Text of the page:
Monday, January 19, 2009

The Downside Proof of being a Stay At Home Mom

I'm a stay at home mom. And when someone is a stay at home person, they basically stay home all the time. That's like their degree and what they do best at.

Myself included.

I do get out every once in awhile. You know, to put gas in the van. Or buy milk. Or maybe I'll be really wicked and go shopping. But basically, my driver's license only comes in handy when there's no one else on the block to rush my bleeding and dying child to the hospital and I have to be the brave hero that responsibly transports the innocent child to the local ER. Actually, that's never happened so I'm really not sure why I have my driver's license...

Anyway, on a certain day of a certain week recently, my charming husband was busy working on our basement project. Unfortunately, the incompetent delivery men truck from a few days earlier had not supplied us with the ingredients we had ordered that we needed in order to progress in our project. We were lacking in the "installation kit" to the drop ceiling Toby was installing in the basement. And if you don't have the installation kit, basically you can't install the drop ceiling.

So, being the virtuous wife that I aim to be occasionally everyday, I offered to go pick up the TWO installation kits that had not been delivered.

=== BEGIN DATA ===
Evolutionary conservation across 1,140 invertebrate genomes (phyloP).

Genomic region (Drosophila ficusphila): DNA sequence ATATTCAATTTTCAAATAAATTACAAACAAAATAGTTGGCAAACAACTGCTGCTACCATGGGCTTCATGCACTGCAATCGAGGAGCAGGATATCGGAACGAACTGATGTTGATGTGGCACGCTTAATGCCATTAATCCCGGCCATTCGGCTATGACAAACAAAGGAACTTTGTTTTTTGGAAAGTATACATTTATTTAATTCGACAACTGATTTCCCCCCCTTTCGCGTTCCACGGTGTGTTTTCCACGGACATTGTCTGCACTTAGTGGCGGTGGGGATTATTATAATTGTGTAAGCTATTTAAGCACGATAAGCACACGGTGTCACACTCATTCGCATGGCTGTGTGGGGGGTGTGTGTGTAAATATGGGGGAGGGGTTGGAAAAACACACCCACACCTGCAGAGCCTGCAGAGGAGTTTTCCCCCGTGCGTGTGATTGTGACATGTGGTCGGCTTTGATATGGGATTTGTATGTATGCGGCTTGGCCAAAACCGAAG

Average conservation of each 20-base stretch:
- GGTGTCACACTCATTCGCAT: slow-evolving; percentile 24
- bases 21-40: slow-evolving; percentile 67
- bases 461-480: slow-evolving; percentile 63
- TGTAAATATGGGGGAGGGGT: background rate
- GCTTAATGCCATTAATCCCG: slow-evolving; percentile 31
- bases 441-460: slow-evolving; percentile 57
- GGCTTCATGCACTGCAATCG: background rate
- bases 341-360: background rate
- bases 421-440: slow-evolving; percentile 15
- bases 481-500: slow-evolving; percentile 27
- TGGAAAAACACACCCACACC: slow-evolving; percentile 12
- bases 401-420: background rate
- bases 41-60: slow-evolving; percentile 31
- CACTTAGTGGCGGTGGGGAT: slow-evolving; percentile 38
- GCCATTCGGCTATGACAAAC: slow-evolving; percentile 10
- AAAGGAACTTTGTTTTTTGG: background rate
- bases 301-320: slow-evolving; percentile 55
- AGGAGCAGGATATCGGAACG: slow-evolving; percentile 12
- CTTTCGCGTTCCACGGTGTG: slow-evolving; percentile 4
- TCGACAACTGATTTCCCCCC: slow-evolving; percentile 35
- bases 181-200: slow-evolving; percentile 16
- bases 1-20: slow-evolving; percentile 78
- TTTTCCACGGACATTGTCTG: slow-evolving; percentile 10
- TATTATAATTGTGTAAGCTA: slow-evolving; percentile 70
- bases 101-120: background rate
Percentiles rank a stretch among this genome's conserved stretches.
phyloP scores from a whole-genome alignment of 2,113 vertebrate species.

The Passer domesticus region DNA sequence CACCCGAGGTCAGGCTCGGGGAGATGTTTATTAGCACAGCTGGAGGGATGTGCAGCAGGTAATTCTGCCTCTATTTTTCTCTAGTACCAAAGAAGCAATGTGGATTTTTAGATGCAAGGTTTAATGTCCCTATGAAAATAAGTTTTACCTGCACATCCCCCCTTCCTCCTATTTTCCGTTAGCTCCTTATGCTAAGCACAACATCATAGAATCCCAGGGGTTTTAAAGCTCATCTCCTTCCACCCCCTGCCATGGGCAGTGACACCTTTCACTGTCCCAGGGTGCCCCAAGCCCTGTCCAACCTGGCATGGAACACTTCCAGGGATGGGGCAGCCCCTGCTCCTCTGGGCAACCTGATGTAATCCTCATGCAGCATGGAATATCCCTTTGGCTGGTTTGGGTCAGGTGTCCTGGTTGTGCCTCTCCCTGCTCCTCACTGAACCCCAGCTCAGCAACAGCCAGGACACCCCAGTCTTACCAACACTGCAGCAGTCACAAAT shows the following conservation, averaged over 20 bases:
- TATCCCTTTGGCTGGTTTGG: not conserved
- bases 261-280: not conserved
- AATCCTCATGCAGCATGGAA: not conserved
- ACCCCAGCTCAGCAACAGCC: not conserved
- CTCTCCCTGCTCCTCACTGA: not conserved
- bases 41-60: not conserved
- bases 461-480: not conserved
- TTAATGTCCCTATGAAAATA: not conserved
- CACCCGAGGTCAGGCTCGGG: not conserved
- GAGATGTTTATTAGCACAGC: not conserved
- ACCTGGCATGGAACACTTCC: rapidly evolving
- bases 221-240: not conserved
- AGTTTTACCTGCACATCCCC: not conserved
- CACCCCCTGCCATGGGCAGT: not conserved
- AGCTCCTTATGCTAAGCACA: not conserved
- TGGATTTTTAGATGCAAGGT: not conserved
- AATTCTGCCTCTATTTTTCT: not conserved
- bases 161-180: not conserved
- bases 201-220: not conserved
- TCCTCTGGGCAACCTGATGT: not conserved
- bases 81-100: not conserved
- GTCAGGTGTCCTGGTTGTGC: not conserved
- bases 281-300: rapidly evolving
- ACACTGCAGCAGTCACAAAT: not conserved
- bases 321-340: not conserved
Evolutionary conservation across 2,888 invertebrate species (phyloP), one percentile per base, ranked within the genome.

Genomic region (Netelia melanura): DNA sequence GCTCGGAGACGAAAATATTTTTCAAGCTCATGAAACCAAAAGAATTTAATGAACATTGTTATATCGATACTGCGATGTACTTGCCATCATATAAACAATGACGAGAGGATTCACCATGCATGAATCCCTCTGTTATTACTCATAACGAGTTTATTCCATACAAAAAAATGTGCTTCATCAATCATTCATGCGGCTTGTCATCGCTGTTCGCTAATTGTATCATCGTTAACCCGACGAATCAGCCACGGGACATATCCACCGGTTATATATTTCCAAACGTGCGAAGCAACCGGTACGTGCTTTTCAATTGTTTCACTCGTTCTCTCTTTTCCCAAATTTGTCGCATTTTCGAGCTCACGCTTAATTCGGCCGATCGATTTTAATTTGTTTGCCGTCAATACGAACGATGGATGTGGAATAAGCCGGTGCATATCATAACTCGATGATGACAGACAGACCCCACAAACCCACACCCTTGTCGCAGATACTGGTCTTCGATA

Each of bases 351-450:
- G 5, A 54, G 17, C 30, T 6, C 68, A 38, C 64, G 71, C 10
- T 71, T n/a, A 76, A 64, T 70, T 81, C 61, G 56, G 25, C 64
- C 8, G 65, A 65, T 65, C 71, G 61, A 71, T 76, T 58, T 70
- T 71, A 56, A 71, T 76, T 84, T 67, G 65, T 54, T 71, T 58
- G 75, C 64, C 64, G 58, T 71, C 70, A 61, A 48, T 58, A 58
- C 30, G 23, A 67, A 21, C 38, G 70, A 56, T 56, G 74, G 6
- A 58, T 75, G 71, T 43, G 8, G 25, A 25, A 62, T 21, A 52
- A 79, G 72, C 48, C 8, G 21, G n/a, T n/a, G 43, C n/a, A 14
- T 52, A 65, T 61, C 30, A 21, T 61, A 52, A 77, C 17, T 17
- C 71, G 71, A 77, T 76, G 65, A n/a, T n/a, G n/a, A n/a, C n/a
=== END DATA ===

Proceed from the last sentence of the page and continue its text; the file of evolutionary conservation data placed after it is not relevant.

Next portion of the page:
(This entailed a trip to Menards.)

My dear husband took me up on the offer and was relieved when I also offered to take our screaming youngest child with me. That enabled him to accomplish more work without having to care for our screaming littlest child.

As I headed out the door, Toby handed me the 3 foot long receipt I needed for proof that the installation kits were already paid for and also included the delivery report that the incompetent delivery guys had given us when they delivered all most of our stuff.

On a side note, he had written a few more supplies that I could pick up since I was going to Menards anyway. While on my way into town, he added a few more things to the list via my handy cell phone. And while I was shopping at Menards he called a few more times to add a couple other grab-while-you're-there-anyway items.

The list included (but was not limited to) the following:

24" right swing pre-hung door (6' long)
Black door knob
2- door stops
2- light fixtures
4- 8' long medium grade 1x4's

As I went into town patting myself on the back for being such a flexible person that was able to drop everything and just run into town for 2 installation kits so my husband could finish a project, our screaming youngest child sat in his car seat as quiet as a mouse. I was noticing that and commented to myself (quietly, mind you) that the child seemed quite out of the ordinarily quiet. I had to look in the rear-view mirror to make sure I hadn't left him on the side of the driveway. There he was sitting there perfectly quiet. What a nice surprise.

Suddenly, my passenger yelled:


I responded meekly with, "What?"

He said, "MOM!"

I said, "What?"

He repeated, "MOM!"

I said, "What Alex?"

To which he contemplated for a second and then said, "MOM! MOM!"

I decided to be quiet since responding wasn't helping him get his point across.

He said, "MOOOOOM!!!"

Not being able to figure out what this code word was, I glanced back at him and noticed he was adamantly pointing his finger at something in the front of the van. I could see my purse, a plastic bag, some paper and a box of Kleenex.